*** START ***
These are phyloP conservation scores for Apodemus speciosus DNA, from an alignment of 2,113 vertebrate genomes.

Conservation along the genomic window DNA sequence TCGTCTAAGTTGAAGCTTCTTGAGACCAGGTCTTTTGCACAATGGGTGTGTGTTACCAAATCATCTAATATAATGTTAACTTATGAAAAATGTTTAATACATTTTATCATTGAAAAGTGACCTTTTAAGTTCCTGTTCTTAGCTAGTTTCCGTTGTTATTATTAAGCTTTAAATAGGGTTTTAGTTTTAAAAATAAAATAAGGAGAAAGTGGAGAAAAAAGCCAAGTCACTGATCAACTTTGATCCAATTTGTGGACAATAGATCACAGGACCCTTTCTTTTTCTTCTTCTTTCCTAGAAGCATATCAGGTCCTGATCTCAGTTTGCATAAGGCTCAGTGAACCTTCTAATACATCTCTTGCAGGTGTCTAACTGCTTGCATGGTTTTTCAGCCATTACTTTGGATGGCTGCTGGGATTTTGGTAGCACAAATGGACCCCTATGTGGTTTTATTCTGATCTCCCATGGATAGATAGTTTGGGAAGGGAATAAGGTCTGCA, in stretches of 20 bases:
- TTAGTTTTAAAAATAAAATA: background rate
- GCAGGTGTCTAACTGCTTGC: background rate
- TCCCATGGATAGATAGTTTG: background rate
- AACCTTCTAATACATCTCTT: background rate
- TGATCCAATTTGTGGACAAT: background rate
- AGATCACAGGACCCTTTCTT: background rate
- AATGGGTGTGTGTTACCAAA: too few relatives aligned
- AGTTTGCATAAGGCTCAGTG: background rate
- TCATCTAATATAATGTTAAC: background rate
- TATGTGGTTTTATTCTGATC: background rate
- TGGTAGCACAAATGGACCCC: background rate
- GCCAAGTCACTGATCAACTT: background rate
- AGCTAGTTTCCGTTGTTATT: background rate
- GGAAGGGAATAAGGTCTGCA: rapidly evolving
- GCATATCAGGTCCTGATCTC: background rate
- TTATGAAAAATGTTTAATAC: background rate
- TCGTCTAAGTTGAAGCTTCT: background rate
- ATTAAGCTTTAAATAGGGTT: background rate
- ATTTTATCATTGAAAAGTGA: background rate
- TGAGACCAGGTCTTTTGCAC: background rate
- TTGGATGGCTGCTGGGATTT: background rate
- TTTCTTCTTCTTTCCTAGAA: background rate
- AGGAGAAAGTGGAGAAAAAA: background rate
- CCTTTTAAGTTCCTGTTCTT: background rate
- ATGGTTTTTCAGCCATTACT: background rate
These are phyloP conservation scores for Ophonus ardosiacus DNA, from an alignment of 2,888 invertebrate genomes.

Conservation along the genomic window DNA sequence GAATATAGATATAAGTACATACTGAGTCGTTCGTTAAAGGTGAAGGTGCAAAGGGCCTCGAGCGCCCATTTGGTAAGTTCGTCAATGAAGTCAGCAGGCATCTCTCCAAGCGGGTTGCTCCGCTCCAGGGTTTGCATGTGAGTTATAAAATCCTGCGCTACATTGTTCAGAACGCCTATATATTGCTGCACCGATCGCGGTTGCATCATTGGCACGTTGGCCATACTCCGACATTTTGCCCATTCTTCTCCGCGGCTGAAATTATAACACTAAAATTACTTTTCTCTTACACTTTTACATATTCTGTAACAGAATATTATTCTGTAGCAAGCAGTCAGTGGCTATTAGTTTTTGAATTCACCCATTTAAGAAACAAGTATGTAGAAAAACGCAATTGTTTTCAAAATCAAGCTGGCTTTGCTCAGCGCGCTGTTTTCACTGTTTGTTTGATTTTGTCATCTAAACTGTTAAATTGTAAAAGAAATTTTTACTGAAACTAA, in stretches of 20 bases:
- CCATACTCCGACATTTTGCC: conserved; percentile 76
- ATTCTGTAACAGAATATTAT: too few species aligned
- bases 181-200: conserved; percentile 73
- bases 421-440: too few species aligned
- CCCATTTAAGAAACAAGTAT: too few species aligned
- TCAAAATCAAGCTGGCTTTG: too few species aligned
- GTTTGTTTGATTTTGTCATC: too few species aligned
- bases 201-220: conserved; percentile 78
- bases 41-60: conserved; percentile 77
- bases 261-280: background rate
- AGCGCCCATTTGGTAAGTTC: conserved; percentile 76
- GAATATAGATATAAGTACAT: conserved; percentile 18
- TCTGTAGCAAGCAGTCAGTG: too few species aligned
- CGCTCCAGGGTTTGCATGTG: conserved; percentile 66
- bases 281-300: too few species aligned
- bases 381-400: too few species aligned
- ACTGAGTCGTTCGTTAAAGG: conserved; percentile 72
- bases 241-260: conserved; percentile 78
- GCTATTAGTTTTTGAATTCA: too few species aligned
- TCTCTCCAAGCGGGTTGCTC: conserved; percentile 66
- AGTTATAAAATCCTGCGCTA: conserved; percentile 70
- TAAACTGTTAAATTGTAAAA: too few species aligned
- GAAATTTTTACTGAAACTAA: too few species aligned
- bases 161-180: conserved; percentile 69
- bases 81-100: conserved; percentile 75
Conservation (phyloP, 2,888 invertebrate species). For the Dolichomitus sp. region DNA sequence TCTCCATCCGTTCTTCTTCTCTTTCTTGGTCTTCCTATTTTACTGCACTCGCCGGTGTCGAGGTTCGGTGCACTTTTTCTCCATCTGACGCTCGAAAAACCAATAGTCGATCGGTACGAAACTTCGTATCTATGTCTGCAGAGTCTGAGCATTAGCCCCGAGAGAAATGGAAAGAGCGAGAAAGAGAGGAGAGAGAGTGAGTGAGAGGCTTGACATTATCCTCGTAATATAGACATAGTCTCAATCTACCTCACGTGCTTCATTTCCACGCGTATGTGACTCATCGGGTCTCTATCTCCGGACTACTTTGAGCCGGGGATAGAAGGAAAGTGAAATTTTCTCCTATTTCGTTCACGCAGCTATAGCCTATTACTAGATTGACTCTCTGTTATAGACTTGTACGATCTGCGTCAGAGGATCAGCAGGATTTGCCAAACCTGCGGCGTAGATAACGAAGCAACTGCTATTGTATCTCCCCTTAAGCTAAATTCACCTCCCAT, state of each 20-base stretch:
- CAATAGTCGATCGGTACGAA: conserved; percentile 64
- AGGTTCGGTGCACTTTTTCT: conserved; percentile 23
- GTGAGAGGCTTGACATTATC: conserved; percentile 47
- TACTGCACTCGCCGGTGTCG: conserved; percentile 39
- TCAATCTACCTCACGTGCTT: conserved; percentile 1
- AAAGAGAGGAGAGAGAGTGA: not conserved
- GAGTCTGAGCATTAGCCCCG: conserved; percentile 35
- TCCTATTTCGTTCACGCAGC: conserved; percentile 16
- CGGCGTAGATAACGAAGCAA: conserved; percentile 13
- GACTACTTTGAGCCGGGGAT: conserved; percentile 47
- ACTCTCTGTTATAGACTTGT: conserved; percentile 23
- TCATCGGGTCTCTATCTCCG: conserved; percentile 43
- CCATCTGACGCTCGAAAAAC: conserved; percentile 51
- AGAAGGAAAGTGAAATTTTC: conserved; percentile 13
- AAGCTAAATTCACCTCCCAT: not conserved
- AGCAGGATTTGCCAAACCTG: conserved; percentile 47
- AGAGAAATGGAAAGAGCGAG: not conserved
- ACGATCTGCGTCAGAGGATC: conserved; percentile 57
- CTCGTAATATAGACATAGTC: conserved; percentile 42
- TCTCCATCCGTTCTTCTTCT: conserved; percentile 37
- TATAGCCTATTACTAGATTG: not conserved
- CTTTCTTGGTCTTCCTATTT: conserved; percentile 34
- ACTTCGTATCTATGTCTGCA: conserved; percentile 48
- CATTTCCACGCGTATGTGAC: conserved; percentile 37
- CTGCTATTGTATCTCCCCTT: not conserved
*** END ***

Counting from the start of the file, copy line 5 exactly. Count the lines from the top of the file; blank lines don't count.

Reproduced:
- TCCCATGGATAGATAGTTTG: background rate